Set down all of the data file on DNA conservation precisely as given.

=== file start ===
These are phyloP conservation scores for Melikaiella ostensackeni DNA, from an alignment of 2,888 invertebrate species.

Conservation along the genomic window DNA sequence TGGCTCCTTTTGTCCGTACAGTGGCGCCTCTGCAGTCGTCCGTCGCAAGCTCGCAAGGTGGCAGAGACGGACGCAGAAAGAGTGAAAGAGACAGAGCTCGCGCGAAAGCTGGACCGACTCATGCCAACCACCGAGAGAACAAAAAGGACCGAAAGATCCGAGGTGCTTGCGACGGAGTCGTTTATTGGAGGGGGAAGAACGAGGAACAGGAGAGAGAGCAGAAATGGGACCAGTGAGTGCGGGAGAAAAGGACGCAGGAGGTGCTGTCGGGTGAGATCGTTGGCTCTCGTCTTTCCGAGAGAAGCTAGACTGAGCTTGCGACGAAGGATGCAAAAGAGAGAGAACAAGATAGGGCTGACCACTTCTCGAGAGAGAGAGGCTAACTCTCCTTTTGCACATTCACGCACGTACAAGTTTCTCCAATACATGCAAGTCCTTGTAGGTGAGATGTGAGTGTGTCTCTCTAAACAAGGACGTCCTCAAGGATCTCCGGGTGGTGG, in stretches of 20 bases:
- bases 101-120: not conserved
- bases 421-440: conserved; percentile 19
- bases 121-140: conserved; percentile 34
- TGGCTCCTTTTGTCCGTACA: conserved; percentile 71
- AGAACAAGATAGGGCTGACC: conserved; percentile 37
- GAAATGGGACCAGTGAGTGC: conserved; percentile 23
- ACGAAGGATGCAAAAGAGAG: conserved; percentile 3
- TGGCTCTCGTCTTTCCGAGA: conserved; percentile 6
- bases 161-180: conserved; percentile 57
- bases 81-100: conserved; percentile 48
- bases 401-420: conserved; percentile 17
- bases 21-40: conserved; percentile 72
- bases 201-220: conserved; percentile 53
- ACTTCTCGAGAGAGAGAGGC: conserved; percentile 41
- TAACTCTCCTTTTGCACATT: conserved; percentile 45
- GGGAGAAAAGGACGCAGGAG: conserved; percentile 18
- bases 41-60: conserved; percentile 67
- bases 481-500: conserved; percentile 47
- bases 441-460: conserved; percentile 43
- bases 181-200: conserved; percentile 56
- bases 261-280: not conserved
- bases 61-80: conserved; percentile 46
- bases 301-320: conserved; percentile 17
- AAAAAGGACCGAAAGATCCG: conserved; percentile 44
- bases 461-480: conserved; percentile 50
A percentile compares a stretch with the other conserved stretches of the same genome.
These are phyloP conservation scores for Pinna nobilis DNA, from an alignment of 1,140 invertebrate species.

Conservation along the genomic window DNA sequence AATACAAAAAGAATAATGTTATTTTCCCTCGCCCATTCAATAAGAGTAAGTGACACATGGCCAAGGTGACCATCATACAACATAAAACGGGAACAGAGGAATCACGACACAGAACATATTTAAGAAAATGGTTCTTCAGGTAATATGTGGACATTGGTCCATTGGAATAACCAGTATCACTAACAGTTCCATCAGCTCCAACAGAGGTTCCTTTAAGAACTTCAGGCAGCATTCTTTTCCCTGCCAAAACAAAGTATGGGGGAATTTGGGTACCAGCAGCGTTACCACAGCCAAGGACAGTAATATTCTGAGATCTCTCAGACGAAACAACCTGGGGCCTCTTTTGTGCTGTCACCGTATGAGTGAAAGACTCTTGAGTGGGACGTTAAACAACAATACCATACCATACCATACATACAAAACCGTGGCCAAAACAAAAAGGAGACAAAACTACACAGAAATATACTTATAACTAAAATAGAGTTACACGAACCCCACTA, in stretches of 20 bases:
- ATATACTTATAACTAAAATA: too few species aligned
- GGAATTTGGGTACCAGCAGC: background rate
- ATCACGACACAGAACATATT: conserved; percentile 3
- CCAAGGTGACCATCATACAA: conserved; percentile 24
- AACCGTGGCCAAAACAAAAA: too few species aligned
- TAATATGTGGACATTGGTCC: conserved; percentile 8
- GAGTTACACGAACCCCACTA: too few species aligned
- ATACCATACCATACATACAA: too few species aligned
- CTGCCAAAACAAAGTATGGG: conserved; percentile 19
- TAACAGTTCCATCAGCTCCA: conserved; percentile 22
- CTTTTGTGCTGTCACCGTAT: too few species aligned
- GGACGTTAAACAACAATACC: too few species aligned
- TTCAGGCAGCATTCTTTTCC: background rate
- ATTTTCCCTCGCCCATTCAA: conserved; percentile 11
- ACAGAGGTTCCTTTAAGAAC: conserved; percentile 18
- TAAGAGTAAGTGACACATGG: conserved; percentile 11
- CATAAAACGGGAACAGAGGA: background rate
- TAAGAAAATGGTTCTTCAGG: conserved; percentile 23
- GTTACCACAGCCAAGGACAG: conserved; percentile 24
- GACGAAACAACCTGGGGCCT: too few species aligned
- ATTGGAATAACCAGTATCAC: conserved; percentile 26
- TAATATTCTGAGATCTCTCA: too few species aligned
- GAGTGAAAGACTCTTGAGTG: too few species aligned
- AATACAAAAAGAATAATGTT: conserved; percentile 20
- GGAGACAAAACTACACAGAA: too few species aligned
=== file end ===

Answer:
These are phyloP conservation scores for Melikaiella ostensackeni DNA, from an alignment of 2,888 invertebrate species.

Conservation along the genomic window DNA sequence TGGCTCCTTTTGTCCGTACAGTGGCGCCTCTGCAGTCGTCCGTCGCAAGCTCGCAAGGTGGCAGAGACGGACGCAGAAAGAGTGAAAGAGACAGAGCTCGCGCGAAAGCTGGACCGACTCATGCCAACCACCGAGAGAACAAAAAGGACCGAAAGATCCGAGGTGCTTGCGACGGAGTCGTTTATTGGAGGGGGAAGAACGAGGAACAGGAGAGAGAGCAGAAATGGGACCAGTGAGTGCGGGAGAAAAGGACGCAGGAGGTGCTGTCGGGTGAGATCGTTGGCTCTCGTCTTTCCGAGAGAAGCTAGACTGAGCTTGCGACGAAGGATGCAAAAGAGAGAGAACAAGATAGGGCTGACCACTTCTCGAGAGAGAGAGGCTAACTCTCCTTTTGCACATTCACGCACGTACAAGTTTCTCCAATACATGCAAGTCCTTGTAGGTGAGATGTGAGTGTGTCTCTCTAAACAAGGACGTCCTCAAGGATCTCCGGGTGGTGG, in stretches of 20 bases:
- bases 101-120: not conserved
- bases 421-440: conserved; percentile 19
- bases 121-140: conserved; percentile 34
- TGGCTCCTTTTGTCCGTACA: conserved; percentile 71
- AGAACAAGATAGGGCTGACC: conserved; percentile 37
- GAAATGGGACCAGTGAGTGC: conserved; percentile 23
- ACGAAGGATGCAAAAGAGAG: conserved; percentile 3
- TGGCTCTCGTCTTTCCGAGA: conserved; percentile 6
- bases 161-180: conserved; percentile 57
- bases 81-100: conserved; percentile 48
- bases 401-420: conserved; percentile 17
- bases 21-40: conserved; percentile 72
- bases 201-220: conserved; percentile 53
- ACTTCTCGAGAGAGAGAGGC: conserved; percentile 41
- TAACTCTCCTTTTGCACATT: conserved; percentile 45
- GGGAGAAAAGGACGCAGGAG: conserved; percentile 18
- bases 41-60: conserved; percentile 67
- bases 481-500: conserved; percentile 47
- bases 441-460: conserved; percentile 43
- bases 181-200: conserved; percentile 56
- bases 261-280: not conserved
- bases 61-80: conserved; percentile 46
- bases 301-320: conserved; percentile 17
- AAAAAGGACCGAAAGATCCG: conserved; percentile 44
- bases 461-480: conserved; percentile 50
A percentile compares a stretch with the other conserved stretches of the same genome.
These are phyloP conservation scores for Pinna nobilis DNA, from an alignment of 1,140 invertebrate species.

Conservation along the genomic window DNA sequence AATACAAAAAGAATAATGTTATTTTCCCTCGCCCATTCAATAAGAGTAAGTGACACATGGCCAAGGTGACCATCATACAACATAAAACGGGAACAGAGGAATCACGACACAGAACATATTTAAGAAAATGGTTCTTCAGGTAATATGTGGACATTGGTCCATTGGAATAACCAGTATCACTAACAGTTCCATCAGCTCCAACAGAGGTTCCTTTAAGAACTTCAGGCAGCATTCTTTTCCCTGCCAAAACAAAGTATGGGGGAATTTGGGTACCAGCAGCGTTACCACAGCCAAGGACAGTAATATTCTGAGATCTCTCAGACGAAACAACCTGGGGCCTCTTTTGTGCTGTCACCGTATGAGTGAAAGACTCTTGAGTGGGACGTTAAACAACAATACCATACCATACCATACATACAAAACCGTGGCCAAAACAAAAAGGAGACAAAACTACACAGAAATATACTTATAACTAAAATAGAGTTACACGAACCCCACTA, in stretches of 20 bases:
- ATATACTTATAACTAAAATA: too few species aligned
- GGAATTTGGGTACCAGCAGC: background rate
- ATCACGACACAGAACATATT: conserved; percentile 3
- CCAAGGTGACCATCATACAA: conserved; percentile 24
- AACCGTGGCCAAAACAAAAA: too few species aligned
- TAATATGTGGACATTGGTCC: conserved; percentile 8
- GAGTTACACGAACCCCACTA: too few species aligned
- ATACCATACCATACATACAA: too few species aligned
- CTGCCAAAACAAAGTATGGG: conserved; percentile 19
- TAACAGTTCCATCAGCTCCA: conserved; percentile 22
- CTTTTGTGCTGTCACCGTAT: too few species aligned
- GGACGTTAAACAACAATACC: too few species aligned
- TTCAGGCAGCATTCTTTTCC: background rate
- ATTTTCCCTCGCCCATTCAA: conserved; percentile 11
- ACAGAGGTTCCTTTAAGAAC: conserved; percentile 18
- TAAGAGTAAGTGACACATGG: conserved; percentile 11
- CATAAAACGGGAACAGAGGA: background rate
- TAAGAAAATGGTTCTTCAGG: conserved; percentile 23
- GTTACCACAGCCAAGGACAG: conserved; percentile 24
- GACGAAACAACCTGGGGCCT: too few species aligned
- ATTGGAATAACCAGTATCAC: conserved; percentile 26
- TAATATTCTGAGATCTCTCA: too few species aligned
- GAGTGAAAGACTCTTGAGTG: too few species aligned
- AATACAAAAAGAATAATGTT: conserved; percentile 20
- GGAGACAAAACTACACAGAA: too few species aligned